Friday, July 30, 2010
Five-Grain Cream Waffles
I've neglected one of my favorite cookbooks for far too long, so it's time for another recipe from Good to the Grain. I've had this recipe, along with another waffle recipe, marked since I got the cookbook, but I just haven't gotten around to making any waffles even though I love them. After making blueberry syrup last weekend I knew it was time to come back to this recipe. I already had the multigrain flour mix (recipe below) from when I made Spice Muffins so these waffles were a speedy and delicious weeknight dinner.
I love the nutty, whole-grain flavor of these waffles and they were complemented well by the blueberry syrup, which was sweet, but not overly so. It was always a big treat when my dad would make whole-wheat waffles on a Saturday morning in lieu of our traditional pancakes so waffles always have a touch of nostalgia for me. I froze the extra waffles, which reheat really well in the toaster, providing a quick delicious breakfast (or other meal) any time.
Five-Grain Cream Waffles
from Good to the Grain
makes about 10 waffles
The multigrain flour mix gives these waffles their complex flavor, tender texture, and nice chewy bite. Two cups of bream make the batter particularly delicate and keep the waffles moist even after they cool. Cook the waffles until they are a dark golden-brown, so that the crust has a thin, crisp texture that offsets the fine crumb of the center. Serve these waffles with the best maple syrup you can find a knob of good butter. For an extra-special treat, try BLiS maple syrup; it's aged in bourbon barrels for a rich, round flavor that is incredible.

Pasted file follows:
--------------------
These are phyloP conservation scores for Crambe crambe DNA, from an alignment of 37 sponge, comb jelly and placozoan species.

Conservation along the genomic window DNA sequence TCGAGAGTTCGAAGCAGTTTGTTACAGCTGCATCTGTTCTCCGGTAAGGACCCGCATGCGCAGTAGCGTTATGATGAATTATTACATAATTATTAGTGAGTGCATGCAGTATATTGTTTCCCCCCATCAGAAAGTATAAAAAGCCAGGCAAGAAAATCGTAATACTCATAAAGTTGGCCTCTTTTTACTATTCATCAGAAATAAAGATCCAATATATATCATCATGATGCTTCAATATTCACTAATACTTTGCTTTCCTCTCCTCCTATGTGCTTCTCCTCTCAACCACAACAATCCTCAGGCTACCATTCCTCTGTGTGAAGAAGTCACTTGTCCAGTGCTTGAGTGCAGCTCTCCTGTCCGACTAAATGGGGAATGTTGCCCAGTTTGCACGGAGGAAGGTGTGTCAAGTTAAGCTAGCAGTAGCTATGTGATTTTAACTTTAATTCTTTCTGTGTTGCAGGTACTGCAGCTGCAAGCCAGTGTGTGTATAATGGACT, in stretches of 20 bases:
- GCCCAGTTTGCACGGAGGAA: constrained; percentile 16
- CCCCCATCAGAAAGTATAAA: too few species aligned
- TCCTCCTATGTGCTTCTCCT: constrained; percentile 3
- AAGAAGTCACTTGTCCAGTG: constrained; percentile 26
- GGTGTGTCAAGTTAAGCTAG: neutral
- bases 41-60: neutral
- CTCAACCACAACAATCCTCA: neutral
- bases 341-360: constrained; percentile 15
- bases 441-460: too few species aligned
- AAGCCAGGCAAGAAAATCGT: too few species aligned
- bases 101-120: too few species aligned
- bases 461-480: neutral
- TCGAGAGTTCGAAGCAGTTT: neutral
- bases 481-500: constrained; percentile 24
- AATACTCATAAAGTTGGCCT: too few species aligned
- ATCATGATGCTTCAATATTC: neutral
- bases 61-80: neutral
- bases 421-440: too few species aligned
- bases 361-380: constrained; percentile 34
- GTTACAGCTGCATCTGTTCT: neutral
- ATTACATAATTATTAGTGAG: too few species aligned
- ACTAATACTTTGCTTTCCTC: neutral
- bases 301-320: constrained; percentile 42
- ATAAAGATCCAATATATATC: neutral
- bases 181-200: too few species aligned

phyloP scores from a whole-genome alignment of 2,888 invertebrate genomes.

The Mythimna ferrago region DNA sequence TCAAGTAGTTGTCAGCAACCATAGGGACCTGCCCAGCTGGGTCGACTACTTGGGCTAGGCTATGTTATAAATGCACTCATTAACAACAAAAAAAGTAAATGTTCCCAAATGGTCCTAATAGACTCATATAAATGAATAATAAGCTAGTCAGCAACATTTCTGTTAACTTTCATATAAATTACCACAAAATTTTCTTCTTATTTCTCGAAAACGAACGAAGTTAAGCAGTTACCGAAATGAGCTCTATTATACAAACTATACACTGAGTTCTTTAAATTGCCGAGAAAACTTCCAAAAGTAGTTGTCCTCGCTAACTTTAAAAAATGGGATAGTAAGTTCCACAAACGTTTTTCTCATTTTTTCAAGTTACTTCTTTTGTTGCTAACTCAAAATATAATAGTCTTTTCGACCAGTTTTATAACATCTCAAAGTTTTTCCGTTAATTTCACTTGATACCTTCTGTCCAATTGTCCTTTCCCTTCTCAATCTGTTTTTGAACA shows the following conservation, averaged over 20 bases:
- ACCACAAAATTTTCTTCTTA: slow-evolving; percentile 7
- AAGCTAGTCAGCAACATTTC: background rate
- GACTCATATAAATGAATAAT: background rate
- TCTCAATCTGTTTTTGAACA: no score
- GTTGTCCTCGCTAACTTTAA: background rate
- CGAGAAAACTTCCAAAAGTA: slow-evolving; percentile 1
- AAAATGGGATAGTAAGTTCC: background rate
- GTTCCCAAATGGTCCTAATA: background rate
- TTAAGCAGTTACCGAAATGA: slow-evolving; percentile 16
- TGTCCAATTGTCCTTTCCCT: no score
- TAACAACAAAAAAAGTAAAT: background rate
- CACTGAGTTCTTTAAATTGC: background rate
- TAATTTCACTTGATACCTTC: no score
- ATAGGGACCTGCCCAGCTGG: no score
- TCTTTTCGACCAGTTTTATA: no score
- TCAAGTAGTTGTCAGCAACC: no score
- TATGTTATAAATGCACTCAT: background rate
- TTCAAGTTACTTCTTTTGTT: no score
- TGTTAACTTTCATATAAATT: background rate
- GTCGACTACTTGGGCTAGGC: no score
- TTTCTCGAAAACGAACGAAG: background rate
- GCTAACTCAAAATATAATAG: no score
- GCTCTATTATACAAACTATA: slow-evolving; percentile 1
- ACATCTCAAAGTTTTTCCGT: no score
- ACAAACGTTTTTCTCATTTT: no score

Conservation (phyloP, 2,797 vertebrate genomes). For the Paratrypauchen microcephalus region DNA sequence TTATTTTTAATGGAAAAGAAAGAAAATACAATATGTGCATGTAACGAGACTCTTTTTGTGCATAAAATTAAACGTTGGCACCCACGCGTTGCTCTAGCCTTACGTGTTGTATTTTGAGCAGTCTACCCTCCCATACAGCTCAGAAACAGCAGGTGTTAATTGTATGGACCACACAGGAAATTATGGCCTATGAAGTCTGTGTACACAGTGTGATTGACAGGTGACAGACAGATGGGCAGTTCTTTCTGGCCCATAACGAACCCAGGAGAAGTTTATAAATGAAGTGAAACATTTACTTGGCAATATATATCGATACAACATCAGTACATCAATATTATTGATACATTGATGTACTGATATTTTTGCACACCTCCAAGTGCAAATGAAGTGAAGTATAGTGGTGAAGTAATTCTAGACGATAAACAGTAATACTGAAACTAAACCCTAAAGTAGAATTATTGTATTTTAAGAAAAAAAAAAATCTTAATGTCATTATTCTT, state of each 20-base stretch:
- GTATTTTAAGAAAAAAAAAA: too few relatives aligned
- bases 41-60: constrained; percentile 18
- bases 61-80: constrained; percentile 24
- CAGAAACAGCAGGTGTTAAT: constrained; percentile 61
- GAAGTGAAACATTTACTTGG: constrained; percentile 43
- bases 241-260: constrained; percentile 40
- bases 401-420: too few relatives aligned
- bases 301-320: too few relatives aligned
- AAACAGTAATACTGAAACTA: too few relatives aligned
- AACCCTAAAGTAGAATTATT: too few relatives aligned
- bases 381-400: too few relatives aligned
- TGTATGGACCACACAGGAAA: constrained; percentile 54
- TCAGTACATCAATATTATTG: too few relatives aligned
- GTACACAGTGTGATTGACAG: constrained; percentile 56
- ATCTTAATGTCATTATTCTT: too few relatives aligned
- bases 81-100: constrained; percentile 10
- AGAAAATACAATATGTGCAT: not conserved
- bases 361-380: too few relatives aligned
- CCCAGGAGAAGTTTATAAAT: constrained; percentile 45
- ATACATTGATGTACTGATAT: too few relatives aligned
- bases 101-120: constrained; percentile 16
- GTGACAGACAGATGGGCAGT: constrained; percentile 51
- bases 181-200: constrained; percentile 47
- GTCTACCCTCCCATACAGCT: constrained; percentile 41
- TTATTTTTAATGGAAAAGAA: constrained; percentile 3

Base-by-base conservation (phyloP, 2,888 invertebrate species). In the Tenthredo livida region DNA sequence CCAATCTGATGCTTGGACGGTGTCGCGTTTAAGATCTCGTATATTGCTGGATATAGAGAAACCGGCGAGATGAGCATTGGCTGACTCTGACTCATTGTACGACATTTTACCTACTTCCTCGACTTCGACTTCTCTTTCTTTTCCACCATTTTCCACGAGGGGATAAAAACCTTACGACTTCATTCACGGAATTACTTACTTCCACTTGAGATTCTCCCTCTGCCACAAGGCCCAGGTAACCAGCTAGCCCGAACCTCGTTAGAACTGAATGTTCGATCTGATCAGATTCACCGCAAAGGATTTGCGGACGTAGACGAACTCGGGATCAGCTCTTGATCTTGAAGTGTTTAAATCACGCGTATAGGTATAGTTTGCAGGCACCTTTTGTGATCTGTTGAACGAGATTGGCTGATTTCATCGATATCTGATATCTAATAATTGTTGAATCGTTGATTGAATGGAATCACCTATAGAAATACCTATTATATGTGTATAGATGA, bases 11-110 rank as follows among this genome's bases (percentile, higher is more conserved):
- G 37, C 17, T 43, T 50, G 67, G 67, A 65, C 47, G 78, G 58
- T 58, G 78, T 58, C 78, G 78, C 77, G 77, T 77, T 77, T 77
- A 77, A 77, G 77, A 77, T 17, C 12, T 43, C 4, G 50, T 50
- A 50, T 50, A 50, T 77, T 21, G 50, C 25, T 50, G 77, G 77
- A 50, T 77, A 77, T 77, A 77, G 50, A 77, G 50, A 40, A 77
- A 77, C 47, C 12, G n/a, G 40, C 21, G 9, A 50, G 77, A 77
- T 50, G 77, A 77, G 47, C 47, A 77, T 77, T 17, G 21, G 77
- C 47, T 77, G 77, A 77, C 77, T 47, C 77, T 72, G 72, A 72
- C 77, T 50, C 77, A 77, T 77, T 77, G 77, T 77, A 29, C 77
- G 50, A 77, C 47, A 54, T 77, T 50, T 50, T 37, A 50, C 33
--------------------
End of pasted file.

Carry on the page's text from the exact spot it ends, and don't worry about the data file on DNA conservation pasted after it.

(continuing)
2 oz. (1/2 stick) butter, melted, for the waffle iron
1 c. Multigrain Flour Mix (see below)
1 c. whole-grain pastry flour
1/4 c. sugar
2 t. baking powder
3/4 t. baking soda
1/2 t. kosher salt
2 c. heavy cream
1. Turn the waffle iron to its highest setting. Even if you don't usually heat it this high, these waffles come out best when cooked at high heat. Sift the dry ingredients into a bowl, pouring any bits of grain or other ingredients that may remain in the sifter back into the bowl, and set aside.
2. Whisk the cream and eggs together thoroughly. Pour cream mixture into the dry ingredients, using a spatula to get every last bit. With a light hand gently fold the two mixtures together. The batter will be thick and pillowlike, with large pockets of deflated bubbles on the surface.
3. Brush the waffle iron generously with butter; this is the key to a crisp crust. Use a ladle or 1/2-cup measuring cup to scoop batter onto the spaces of the iron. Promptly close, and listen for the iron to sigh as the batter begins to cook. The smell wafting from the iron starts out like a freshly kneaded loaf of bread, then becomes toasty. Remove the waffle when the indicator light shows that it is done, or when a quick peek shows that they've turned a dark golden-brown, 4 to 6 minutes. Remove the hot waffle with a a fork, and repeat with the remaining batter.
4. The waffles should be served hot off the griddle.
Multigrain Flour Mix:
1 c. whole-wheat flour
1 c. oat flour
1 c. barley flour
1/2 c. millet flour
1/2 c. rye flour